Save Brown Pelicans from Extinction

Brown Pelican

Target: Director of Fish and Wildlife Department Charlton H. Bonham

Goal: Initiate a plan to monitor brown pelicans and ensure their survival in the wild

The brown pelican was removed from the Endangered Species List five years ago, and despite laws that demand a monitoring system to ensure that the birds don’t go back into a fragile state, no plan has not set in motion. There is still evidence of the birds struggling to survive, and humans could aid their numbers if a monitoring plan was put in place.

The brown pelican has been struggling for survival since the 19th and 20th century when egg collectors, hunters, and the millinery industry sought the eggs, meat, and feathers for profit. The slaughter severely reduced their numbers in 1900, resulting in the pelicans and other birds becoming the first animals to be federally protected by law. Soon afterwards, a wildlife refuge was established to protect these birds. However even with environmental laws protecting them, the pelicans still suffered. The widespread use of DDT, a harmful pesticide used in the 1940s and 1950s, led to the thinning of pelican eggs. Eggs were accidentally stepped on and crushed by pelicans who were trying desperately to protect their offspring, leading to a massive plummet in their numbers. In 1970, the brown pelican were listed as an endangered species.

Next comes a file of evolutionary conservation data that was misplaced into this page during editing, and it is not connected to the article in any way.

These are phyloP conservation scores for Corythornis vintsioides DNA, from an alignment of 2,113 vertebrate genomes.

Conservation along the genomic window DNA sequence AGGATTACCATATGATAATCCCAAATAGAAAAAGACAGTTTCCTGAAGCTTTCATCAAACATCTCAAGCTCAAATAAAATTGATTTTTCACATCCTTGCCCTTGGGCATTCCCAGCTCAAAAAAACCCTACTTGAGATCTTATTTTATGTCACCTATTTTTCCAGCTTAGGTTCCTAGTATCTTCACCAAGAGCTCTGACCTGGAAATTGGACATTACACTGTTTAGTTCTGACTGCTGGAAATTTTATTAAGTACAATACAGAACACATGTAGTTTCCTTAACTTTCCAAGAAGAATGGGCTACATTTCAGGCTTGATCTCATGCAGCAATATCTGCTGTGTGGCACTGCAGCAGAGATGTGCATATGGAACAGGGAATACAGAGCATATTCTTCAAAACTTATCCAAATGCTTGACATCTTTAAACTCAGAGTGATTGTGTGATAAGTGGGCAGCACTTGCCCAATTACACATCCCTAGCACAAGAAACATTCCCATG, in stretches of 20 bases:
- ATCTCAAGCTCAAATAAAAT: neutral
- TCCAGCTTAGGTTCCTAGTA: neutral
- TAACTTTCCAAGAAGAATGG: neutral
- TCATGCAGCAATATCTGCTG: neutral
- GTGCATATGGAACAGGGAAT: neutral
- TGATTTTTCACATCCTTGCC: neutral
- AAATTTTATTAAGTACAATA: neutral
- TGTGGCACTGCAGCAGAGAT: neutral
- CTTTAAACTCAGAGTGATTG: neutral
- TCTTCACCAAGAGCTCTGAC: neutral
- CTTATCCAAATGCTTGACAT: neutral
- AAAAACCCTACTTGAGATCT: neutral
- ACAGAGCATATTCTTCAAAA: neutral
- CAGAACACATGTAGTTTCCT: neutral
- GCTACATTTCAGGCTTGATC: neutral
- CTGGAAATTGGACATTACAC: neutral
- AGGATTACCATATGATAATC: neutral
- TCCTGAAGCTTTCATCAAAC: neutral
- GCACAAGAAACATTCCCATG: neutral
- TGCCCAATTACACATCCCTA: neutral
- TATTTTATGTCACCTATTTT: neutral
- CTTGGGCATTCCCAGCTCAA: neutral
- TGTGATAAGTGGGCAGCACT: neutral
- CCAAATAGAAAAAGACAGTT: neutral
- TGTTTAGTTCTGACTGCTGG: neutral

Pelican populations were recently reported to be rebounding, but de-listing an animal from the Endangered Species List does not mean the animal is out of the danger zone. Pelicans in California are struggling to find food, and animal hospitals sometimes find them in parking lots, strewn on freeways, or worse, dying or arriving at a hospital injured. Some blame the weather, lack of sardines, and other unknown variables for their struggle, but the government is supposed to know the state of these birds. The law mandates a monitoring system that would ensure these birds don’t return to a fragile state and a draft system was even made in 2009, but nothing has been done. Sign this petition and urge California’s Fish and Wildlife Department to monitor the brown pelican so they don’t return to the Endangered Species List.


Dear Charlton H. Bonham,

I am writing this letter to you about the plight of the brown pelican, who recently was removed from the Endangered Species List. The law mandates a monitoring system be in place to ensure that these birds don’t return to a fragile state, but I have not seen a plan in place. Such a plan was drafted in 2009, but never came to fruition due to a lack of funds.

I know brown pelicans do not have the same popularity as our tigers, lions, wolves, or polar bears, but they are still valuable to our ecosystems. The planet needs them for other species to thrive and maintain balance, and I’m urging you as the director of California’s Fish and Wildlife Department to devise a monitoring plan for the brown pelican. These birds deserve protection after the decades of struggle the species has endured.


[Your Name Here]

Photo credit: Dick Daniels via Wikimedia

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